Byline: David Moin

Saks Fifth Avenue is drumming up a plan for potential Mideast expansion.
Currently, Saks has just one international opening set — in Riyadh, Saudi Arabia. It’s a unit licensed to Prince Al Waleed, who is building the Kingdom Shopping Center in the city through his Kingdom Holdings company, and is a major Saks shareholder.
When that store was announced last year, it was portrayed as an isolated venture, and Saks wasn’t just referring to its desert surroundings. Officials downplayed it as a springboard to expansion, noting it was tied to the wishes of a wealthy shareholder building a mall.
Last week, there was a different message: Saks is exploring additional Middle East opportunities, possibly four or five more stores. Such a move would make Saks the first U.S. upscale department store to expand overseas.
“This is an initiative we are certainly serious about,” said Saks Fifth Avenue chairman Philip Miller, responding last week to rumors that Saks was seeking sites around the Persian Gulf. “We want to have a presence in the Middle East,” though he stressed that there is only one store definitely set to open.
Although Saks Fifth Avenue’s performance was up and down through the Nineties, its strong Fifth Avenue flagship continues to draw a huge international clientele, giving the Saks name international recognition. The brand is among the most transportable in retailing, to a greater degree perhaps than even its primary competitor, the more profitable Neiman Marcus.
For Saks, a division of Saks Inc., the costs of planning and logistics will be high considering the far-away location. However, since it’s a licensed unit, and a smaller unit, at 65,000-square-feet, financials become more realistic. The Riyadh unit is comparable in size to a Saks’ resort or Main Street unit, which range from 35,000 to 50,000 square feet. Nevertheless, Saks considers Riyadh a full-line unit. In the U.S., full-line Saks stores are generally at least 100,000 square feet.
The Riyadh unit, scheduled to bow in spring 2001, will be located at the Kingdom Center, a shopping, hotel and apartment complex being developed by the Prince. His full name is Prince Al Waleed Bin Talal Bin Abdulaziz Al Saud. He is said to have a strong interest in fashion and is a nephew of Saudi King Fahd.
Saks goes back a bit with the Prince. In 1992, he acquired a $100 million stake in Saks through Investcorp, the Bahrain-based firm that took Gucci public in 1995 and sold Saks Fifth Avenue to Proffitt’s, now called Saks Inc., in 1998.
After a secondary offering in 1996, the Prince reduced his interest in Saks to 5.7 percent from 7.7 percent. The Prince has purchased stakes in Donna Karan International, as well as Citicorp and the Four Seasons Hotel chain.
Saks Inc. and Saks Fifth Avenue have a history of attracting foreign investors. Investcorp still holds around a 5.8 percent interest in Saks Inc., though it does not directly own any shares, holding them on behalf of clients.
Also, Ronald de Waal, vice chairman of Saks Inc., owns 1.9 percent of Saks Inc. He’s from Belgium and runs the We International specialty store chain operating in Belgium, The Netherlands, Switzerland, Germany and France.
In the Nineties, Saks Fifth Avenue attracted a number of foreign investors, including Prince Al Waleed, who indirectly held about 10 percent of the company, and Trustees of the Estate of Bernice Pauahi Bishop, an educational trust in Hawaii, which once held about 5 percent.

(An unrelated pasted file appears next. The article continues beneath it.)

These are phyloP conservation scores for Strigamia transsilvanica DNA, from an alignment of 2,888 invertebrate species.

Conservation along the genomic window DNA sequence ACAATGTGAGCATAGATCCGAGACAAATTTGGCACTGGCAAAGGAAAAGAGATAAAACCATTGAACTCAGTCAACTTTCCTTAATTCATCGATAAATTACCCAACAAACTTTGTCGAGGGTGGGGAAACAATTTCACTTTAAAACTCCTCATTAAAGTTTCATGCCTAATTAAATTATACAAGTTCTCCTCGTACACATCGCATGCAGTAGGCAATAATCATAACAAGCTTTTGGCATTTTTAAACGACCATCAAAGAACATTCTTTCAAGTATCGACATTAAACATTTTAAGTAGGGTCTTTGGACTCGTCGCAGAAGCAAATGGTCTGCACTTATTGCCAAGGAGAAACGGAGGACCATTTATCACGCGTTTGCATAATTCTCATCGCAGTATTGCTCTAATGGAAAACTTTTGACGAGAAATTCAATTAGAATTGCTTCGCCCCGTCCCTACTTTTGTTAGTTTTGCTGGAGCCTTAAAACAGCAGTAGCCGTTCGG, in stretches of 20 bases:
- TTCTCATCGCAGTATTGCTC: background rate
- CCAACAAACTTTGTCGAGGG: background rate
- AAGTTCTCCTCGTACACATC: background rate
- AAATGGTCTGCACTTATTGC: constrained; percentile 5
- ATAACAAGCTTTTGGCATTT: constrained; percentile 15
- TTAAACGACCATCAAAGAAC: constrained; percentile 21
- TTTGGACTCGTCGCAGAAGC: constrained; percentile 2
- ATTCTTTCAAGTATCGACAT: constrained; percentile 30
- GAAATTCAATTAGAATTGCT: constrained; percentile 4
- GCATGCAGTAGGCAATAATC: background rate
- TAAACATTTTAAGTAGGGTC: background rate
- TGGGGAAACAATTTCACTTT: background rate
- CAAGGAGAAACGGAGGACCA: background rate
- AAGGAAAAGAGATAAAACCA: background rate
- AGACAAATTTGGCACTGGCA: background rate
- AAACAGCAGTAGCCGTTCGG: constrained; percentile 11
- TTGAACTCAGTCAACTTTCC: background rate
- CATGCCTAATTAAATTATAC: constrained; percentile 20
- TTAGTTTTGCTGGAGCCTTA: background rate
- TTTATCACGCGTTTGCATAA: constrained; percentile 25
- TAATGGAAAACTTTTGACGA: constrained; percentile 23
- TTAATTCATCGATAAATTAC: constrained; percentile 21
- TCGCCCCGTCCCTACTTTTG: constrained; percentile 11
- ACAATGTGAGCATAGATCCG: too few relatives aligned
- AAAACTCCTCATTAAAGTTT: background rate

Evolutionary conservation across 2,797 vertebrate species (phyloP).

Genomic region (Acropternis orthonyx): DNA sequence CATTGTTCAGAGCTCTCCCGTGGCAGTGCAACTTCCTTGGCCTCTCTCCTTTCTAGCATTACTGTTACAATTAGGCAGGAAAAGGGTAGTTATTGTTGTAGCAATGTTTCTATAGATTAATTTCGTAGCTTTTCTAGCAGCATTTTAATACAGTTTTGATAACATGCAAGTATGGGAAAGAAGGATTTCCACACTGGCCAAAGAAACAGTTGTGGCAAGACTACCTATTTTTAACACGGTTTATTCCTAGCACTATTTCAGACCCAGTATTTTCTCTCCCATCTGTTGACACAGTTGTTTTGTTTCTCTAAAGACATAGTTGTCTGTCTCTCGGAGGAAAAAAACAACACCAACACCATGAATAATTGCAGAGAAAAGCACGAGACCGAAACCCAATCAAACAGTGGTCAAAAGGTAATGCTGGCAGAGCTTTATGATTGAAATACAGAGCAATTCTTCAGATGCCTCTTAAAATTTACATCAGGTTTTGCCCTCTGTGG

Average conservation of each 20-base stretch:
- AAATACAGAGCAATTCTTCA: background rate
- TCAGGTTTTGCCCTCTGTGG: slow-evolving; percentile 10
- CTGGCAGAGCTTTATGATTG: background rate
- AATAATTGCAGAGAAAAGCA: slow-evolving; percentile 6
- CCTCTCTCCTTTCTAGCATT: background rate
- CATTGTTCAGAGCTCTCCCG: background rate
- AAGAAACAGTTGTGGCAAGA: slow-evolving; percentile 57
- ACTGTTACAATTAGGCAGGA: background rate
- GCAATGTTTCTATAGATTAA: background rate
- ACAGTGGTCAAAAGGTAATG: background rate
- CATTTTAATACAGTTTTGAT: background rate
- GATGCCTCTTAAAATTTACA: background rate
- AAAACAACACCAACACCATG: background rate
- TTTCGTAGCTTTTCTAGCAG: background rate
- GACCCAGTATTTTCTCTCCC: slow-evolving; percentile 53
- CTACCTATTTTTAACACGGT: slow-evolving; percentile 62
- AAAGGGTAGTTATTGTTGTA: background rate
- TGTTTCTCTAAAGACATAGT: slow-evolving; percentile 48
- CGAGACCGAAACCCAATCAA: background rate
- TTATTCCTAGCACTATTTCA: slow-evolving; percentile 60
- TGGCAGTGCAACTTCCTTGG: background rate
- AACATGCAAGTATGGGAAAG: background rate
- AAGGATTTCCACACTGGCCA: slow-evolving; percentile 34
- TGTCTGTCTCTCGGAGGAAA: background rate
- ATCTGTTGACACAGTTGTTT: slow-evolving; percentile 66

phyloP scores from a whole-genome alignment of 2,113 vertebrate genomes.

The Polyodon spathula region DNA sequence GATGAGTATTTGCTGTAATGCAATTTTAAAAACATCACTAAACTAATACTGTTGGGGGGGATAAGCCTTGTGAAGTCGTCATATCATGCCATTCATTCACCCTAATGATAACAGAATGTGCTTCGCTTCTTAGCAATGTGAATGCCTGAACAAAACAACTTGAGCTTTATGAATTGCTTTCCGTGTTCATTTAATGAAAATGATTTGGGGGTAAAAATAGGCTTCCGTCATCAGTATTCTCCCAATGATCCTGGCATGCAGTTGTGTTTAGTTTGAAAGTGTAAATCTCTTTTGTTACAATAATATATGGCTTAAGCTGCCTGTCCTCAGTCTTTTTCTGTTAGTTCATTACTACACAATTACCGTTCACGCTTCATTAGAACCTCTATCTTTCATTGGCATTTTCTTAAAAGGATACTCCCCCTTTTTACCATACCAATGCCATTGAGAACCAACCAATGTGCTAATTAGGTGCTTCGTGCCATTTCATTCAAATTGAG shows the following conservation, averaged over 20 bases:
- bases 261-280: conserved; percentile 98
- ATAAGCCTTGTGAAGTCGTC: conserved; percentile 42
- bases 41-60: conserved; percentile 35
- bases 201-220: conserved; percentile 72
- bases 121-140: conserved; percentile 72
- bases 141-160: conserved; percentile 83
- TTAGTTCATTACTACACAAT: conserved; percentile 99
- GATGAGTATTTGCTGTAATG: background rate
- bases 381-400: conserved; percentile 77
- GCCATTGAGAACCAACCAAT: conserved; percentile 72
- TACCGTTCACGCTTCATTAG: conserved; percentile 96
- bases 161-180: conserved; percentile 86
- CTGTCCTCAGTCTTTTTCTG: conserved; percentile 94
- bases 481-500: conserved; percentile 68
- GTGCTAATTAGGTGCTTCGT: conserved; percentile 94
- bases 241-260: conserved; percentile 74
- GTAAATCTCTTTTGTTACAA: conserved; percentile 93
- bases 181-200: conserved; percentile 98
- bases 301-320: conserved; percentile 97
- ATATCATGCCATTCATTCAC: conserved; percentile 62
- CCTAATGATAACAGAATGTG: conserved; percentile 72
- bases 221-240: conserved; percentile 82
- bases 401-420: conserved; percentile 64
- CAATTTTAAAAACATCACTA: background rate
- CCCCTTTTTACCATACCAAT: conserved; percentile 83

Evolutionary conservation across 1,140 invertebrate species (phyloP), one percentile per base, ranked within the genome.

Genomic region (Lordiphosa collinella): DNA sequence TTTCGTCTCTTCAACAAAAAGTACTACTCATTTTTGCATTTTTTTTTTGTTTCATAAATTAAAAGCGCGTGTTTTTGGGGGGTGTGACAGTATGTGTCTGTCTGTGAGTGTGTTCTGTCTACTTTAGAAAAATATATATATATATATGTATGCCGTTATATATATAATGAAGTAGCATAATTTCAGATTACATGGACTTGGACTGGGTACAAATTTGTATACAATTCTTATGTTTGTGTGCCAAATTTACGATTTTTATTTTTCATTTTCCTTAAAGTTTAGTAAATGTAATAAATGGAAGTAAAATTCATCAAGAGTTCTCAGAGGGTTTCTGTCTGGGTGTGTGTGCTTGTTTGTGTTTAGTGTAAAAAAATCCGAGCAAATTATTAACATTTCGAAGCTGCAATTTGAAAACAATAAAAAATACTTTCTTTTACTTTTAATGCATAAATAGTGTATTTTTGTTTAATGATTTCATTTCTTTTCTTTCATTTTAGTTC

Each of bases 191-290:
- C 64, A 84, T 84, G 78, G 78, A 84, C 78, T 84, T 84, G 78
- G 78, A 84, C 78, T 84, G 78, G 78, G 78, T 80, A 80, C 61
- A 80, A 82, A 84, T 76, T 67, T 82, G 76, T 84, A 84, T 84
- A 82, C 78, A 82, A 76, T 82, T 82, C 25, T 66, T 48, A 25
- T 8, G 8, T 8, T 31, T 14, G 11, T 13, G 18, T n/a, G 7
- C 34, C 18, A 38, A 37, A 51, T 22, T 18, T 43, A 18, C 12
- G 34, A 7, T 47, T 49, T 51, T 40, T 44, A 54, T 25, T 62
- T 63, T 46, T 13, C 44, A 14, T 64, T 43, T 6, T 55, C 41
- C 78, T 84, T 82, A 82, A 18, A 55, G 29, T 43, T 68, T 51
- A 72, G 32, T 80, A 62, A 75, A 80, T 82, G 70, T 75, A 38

In Saudi Arabia, Saks will be required to create a store that is customized to adhere to cultural and religious doctrines of the region. For example, the two-level Riyadh store will reportedly house accessories on the first floor, while the entire second floor will be devoted to women’s wear and not allow men to shop there. While certain cultures in the region do not allow women to wear cosmetics in public, it’s expected that Saks will still sell cosmetics for women to wear at home.
In another overseas venture, Saks had operated shops-in-shops in Seibu department stores in Japan until the late Nineties, selling exclusively Saks Fifth Avenue private label merchandise. The shops closed at the end of a test period due to the ailing Japanese economy and rising export costs.
Outside Riyadh, Saks’ international expansion is focused on the Internet. Saks plans to go live with online selling in June.
Saks once almost opened in Mexico City, but dropped the plan when the peso was devalued.
In the Gulf region, Saks is opening an office in Dubai in early May, while “actively looking for other opportunities in Kuwait and in the United Arab Emirates, including Dubai and Abu Dhabi. While there have been reports that Saks would consider opening in Beirut and Cairo, Miller dismissed those reports and said there are no active discussions involving those cities.
While the Riyadh store is licensed to Kingdom Holding, future Saks stores may or may not be. “We would have to look at each opportunity on its own,” Miller said. “There is an awful lot of work putting up a store in the Middle East, and there would have to be significant financial reward.”
The Saks office, Miller said, is primarily for communications and to get the Riyadh store set up, but could be used for future sites as well. It will have a data processing center to aid in the receipt of merchandise. Having an office enables Saks officials to have easier access in the Middle East.
There has also been speculation that Saks would use the Middle East operation as a springboard to Europe, but Miller said, “I don’t think that’s something that would happen in the near future.” Getting Saks selling on the Internet is a more immediate priority, to further revenues and global awareness, Miller noted.
However, he added, “We feel comfortable operating in the Middle East. We have a lot of friends there,” established through Investcorp’s long history with Saks Fifth Avenue and the Prince’s ownership.